Climate, heat, and red roofing
Climate and roof color will influence whether this roofing update is a good choice for you. So, surprisingly, the color of your roof does make a big difference. Red is considered a “warmer” color. As this category implies, warm tones (which also include oranges and yellows) make you think of “warm” things, like fire, the sun, and heat. In sunlight, these colors also attract heat.
Conversely, “cooler” shades (blues, greys, purples, greens, which may remind you of water, winter, snow, ice) deflect heat. Therefore, roofs in any of these heat-reducing colors fare better by staying cooler, even in regions with hotter climates.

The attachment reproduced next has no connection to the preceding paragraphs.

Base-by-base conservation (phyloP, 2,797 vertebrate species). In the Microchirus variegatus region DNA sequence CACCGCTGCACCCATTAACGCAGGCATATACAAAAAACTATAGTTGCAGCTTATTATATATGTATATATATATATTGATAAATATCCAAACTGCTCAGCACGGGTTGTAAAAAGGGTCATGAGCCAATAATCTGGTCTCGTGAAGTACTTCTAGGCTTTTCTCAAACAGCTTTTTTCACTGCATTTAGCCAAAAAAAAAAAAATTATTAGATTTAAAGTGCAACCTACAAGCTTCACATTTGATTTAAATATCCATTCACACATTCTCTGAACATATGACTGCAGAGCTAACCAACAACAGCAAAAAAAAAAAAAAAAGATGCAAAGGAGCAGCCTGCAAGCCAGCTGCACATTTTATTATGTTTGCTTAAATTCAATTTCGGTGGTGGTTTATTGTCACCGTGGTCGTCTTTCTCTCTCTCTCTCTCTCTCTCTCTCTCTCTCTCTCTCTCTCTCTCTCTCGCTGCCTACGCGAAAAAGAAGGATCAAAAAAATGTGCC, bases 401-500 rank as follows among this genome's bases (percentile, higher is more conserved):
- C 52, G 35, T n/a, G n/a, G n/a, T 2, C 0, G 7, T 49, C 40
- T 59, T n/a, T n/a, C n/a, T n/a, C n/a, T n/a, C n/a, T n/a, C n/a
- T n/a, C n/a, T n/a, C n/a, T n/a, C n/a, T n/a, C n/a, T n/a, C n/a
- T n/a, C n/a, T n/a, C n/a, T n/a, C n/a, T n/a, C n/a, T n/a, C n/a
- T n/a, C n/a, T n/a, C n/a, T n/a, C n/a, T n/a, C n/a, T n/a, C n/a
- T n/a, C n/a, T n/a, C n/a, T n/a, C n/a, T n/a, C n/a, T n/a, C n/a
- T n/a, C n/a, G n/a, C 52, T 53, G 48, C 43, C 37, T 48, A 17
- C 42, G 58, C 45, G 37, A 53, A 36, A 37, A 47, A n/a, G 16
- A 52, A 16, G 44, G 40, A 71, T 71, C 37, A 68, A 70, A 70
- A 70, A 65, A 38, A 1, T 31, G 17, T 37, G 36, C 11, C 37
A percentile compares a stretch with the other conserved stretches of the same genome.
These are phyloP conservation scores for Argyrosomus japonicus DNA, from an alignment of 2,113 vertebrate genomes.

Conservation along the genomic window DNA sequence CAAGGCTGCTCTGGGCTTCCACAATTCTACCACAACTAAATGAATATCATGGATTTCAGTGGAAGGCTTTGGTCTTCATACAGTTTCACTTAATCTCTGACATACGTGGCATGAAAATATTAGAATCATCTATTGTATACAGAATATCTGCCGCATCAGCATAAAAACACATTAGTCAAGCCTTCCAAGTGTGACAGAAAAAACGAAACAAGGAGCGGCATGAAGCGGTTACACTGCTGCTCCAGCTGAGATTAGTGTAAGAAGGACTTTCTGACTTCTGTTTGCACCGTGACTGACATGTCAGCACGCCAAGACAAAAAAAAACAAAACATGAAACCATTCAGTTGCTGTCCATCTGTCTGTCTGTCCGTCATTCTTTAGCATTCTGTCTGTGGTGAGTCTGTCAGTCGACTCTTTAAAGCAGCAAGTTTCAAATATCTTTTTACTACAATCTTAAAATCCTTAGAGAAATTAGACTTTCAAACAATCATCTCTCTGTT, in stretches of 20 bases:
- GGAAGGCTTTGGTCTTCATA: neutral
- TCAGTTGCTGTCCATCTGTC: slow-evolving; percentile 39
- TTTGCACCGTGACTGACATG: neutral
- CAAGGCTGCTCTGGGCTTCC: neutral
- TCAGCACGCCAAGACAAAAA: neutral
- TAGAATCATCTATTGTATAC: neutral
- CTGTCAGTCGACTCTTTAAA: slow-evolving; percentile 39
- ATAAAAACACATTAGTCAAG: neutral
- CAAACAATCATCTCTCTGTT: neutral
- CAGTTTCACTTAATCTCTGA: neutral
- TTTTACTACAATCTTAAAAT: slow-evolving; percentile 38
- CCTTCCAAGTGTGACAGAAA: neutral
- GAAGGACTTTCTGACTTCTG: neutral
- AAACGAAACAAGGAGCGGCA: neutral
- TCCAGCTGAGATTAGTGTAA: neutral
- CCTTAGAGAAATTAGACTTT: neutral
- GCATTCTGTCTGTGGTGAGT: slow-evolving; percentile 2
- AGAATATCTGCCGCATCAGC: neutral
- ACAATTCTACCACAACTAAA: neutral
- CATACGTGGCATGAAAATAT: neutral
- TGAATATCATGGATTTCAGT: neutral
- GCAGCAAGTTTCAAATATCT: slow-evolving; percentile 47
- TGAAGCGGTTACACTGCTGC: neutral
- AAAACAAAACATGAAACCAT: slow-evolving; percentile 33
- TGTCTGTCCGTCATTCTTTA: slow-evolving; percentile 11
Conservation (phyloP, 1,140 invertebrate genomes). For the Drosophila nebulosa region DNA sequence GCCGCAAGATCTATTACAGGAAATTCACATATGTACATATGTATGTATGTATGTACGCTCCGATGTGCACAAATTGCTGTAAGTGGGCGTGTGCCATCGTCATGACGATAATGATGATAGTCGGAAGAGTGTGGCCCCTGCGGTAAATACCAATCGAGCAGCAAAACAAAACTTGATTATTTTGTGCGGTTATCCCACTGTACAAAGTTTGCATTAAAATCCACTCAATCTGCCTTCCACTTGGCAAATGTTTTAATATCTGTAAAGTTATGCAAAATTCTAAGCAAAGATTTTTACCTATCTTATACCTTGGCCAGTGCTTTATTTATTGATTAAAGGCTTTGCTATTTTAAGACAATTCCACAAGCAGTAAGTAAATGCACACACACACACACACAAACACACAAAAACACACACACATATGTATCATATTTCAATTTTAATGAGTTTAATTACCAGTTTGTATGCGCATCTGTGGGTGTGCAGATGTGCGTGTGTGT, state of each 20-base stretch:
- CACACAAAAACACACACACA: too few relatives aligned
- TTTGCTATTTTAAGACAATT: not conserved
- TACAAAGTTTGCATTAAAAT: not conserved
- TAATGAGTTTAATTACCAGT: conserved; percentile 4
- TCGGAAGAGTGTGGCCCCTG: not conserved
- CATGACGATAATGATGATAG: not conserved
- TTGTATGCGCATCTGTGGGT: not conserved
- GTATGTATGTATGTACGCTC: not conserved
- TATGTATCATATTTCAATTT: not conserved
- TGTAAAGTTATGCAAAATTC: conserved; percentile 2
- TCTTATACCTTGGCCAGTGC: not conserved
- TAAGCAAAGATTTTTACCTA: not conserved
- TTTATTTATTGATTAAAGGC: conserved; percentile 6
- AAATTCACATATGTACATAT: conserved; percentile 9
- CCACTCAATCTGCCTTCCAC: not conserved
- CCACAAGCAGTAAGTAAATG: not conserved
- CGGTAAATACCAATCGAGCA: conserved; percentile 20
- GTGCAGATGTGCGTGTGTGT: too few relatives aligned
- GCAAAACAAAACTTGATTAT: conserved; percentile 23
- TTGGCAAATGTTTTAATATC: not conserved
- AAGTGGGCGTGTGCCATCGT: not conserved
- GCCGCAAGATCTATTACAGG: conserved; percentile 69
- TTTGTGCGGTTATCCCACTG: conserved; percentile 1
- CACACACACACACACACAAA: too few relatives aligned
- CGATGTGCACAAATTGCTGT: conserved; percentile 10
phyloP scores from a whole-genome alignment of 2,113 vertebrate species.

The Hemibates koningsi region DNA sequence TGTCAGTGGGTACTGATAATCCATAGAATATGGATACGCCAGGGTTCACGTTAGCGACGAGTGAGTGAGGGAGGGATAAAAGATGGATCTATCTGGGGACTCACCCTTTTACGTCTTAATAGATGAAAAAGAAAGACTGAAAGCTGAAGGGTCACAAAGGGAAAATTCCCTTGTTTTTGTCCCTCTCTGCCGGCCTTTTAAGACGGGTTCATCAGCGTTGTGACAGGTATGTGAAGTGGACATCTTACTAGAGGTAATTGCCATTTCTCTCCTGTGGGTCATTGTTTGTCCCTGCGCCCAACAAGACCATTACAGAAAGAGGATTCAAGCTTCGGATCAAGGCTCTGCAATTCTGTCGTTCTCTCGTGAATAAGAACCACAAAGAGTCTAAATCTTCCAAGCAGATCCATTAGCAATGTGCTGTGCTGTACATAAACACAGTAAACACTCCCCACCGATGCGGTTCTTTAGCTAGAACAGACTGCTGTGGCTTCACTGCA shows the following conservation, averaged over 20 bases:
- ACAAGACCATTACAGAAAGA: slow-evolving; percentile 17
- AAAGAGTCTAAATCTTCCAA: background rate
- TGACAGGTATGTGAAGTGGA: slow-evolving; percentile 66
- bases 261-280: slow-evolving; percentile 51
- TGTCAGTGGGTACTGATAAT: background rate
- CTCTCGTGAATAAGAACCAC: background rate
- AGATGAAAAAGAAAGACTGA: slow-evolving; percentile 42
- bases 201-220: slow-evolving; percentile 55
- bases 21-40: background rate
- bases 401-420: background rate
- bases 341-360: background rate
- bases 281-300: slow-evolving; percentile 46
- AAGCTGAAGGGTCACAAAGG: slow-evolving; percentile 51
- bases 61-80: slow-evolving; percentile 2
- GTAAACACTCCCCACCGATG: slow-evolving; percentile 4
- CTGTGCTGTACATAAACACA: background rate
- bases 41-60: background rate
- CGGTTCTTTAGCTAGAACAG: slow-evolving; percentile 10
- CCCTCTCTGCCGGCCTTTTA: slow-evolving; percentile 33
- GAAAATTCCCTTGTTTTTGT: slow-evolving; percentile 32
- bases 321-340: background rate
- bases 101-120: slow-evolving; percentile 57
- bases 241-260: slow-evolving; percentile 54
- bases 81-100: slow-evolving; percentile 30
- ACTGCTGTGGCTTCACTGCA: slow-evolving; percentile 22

Beyond the color, the shade of color you pick for your roof (think “light” versus “dark”) also influences how much heat it will draw. Lighter shades deflect heat best, while darker ones draw it in most, and are therefore much more energy and cost efficient. Compare both color and shade, and how they may either work in tandem, or against each other. (For example, a grey roof may be a cool tone, but a dark grey roof will start pulling more heat.)
On the other hand, if your house is built under significant shade from trees and foliage, or you live in a cooler-climate area, then heat-drawing colors may be less of an influencing factor for you.
For those who live in hotter climates with lots of sun, take a pause. If energy efficiency and staying cool in the summertime are concerns for you, you may want to reconsider installing a red roof.